Elon Musk takes Twitter Personally, Dorsey Even More Personal  

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It has not been long since Elon Musk announced a $44 billion bid for Twitter. Since then, a lot has changed. The Chief Twit, Elon Musk, is now overwhelmed with suggestions and ideas from users on how Twitter should be or what it should stand for. Not just from users, but from the creator of Twitter, Jack Dorsey – who seems to not like Elon Musk’s version of Twitter.  

On Monday, Musk tweeted that Twitter needs to become by far the most accurate source of information about the world. “That is our mission,” he announced. To this, Dorsey said: “Accurate to who?” Musk retorted, pointing at Community Notes (formerly Birdwatch). Birdwatch is a community-based approach to tackling misinformation. 

Dorsey believes ‘Birdwatch’ is a far better name than ‘Community Notes’. Further, criticising Musk’s Twitter mission statement, which looks to be the platform for ‘most accurate source of information’, Dorsey said that ‘more informative’ is a far better goal. 


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The beef doesn’t end here. Musk replied, “Birdwatch gives me the creeps.” On the other hand, Dorsey said that ‘Community Notes’ is the most boring Facebook name ever. 

Read: What Does Musk Really Want From His Twitter Acquisition? 

Of late, Musk has been super active on Twitter, discussing various new ideas and new features with the users, among other concerns. Here is a quick look at things to expect from Twitter, based on his recent interaction.

Blue checkmark subscription 

Musk announced that Twitter will soon roll out a feature which will make it mandatory for anyone with a blue tick to pay $8 dollars per month. 

The subscription, he said, will include a certain set of perks, like — the user will get priority in replies, mentions and search; will be able to post long video and audio; and only get half the ads as compared to others. The subscription-based model was brought in to generate a revenue stream that can adequately reward its creators. 

For Indian users, the price will be adjusted proportionate to the purchasing power parity.

Long-form texts to tweets

In his latest tweet Musk also said users will soon be able to attach long-form text to tweets, “ending the absurdity of notepad screenshots”. Currently, due to the character limit in tweets, long form content is short and crisp, and generally conveyed through threads. However, with this feature coming out soon, we can expect Twitter to compete with the likes of Substack, where creators will be able to monetise their content.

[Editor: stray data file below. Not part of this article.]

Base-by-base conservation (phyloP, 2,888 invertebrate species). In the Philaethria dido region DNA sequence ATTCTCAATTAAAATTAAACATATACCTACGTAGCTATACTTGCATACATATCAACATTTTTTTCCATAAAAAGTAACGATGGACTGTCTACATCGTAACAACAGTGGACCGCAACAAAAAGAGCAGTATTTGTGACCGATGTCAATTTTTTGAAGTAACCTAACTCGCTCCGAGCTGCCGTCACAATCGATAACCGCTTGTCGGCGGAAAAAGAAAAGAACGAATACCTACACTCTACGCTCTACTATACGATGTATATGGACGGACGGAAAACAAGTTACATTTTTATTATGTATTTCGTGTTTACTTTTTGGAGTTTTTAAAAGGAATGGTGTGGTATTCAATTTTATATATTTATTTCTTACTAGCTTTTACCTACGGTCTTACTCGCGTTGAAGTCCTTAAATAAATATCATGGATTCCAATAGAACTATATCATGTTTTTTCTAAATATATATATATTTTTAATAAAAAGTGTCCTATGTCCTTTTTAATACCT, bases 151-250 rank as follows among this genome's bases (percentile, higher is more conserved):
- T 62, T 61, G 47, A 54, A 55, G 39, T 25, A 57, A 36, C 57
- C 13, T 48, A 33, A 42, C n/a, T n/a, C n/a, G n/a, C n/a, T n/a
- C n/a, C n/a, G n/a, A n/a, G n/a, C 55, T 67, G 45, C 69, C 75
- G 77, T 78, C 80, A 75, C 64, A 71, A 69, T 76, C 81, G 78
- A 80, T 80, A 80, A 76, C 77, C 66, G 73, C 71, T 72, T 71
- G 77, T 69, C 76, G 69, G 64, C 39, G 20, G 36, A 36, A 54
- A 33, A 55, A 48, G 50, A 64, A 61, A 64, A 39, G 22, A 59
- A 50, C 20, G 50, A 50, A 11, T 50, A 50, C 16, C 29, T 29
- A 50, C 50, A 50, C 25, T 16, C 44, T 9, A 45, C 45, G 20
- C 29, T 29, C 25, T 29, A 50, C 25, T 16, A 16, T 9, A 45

However, Gergely Orosz, who is currently an advisor at mobile.dev, shared this in response to Musk’s tweet. 

Orosz also added that the reason this feature wasn’t rolled out yet was because old Twitter did things in phases, and the process was generally slow but, he said, now that Musk is in-charge, we can expect a faster roll-out of features, but at the same time can also foresee a compromise in quality, with bugs and confusion to the code. 

Long-form videos 

Musk’s creator monetisation repertoire also allows creators to tweet long-form videos on their platform and monetise it. He revealed this plan in response to a tweet from a user known as ‘Everyday Astronaut’ who said, “If twitter could handle the full length feature videos that I produce and can offer a similar monetization system like YouTube does, I would consider uploading my full videos here too for sure.” 

To this tweet, Musk replied, “We can do 42 min chunks at 1080 resolution now for new Blue, so you could break up a longer video.” However, Musk also added that the 42 min limit is only to start with, in a month or so users will be able to upload content on the platform that could be several hours. 

Regarding Twitter’s incentive plans for its creators, especially when it comes to long-form videos, Musk has said that it will definitely be able to beat the 55% of ad revenue mark currently offered to its creators by Youtube. 

Content monetisation 

Recently, a rapper, Zuby, asked Musk if Twitter should find a way to partner with its top creators similar to other social media apps, where a small percentage of creators create high engagement content and keep the site active. To this, Musk replied, “Absolutely”. 

Currently, Twitter struggles to engage its most active users, who are vital to the business. That is less than 10 percent of overall monthly users, who generate 90 percent of all tweets and half of the global revenue. 

Content moderation 

Moreover, besides the elaborate plans on enabling Twitter as a space for content monetisation, Musk has also been vocal about Twitter’s strong commitment to content moderation. He announced the setting up of a panel with “diverse” viewpoints to safeguard free speech on these platforms. 

Read: Content Moderation on Social Media Platforms is a Slippery Slope

However, this was received with much scepticism, with Twitter losing massive revenue from advertisers. 

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Ayush Jain
Ayush is interested in knowing how technology shapes and defines our culture, and our understanding of the world. He believes in exploring reality at the intersections of technology and art, science, and politics.

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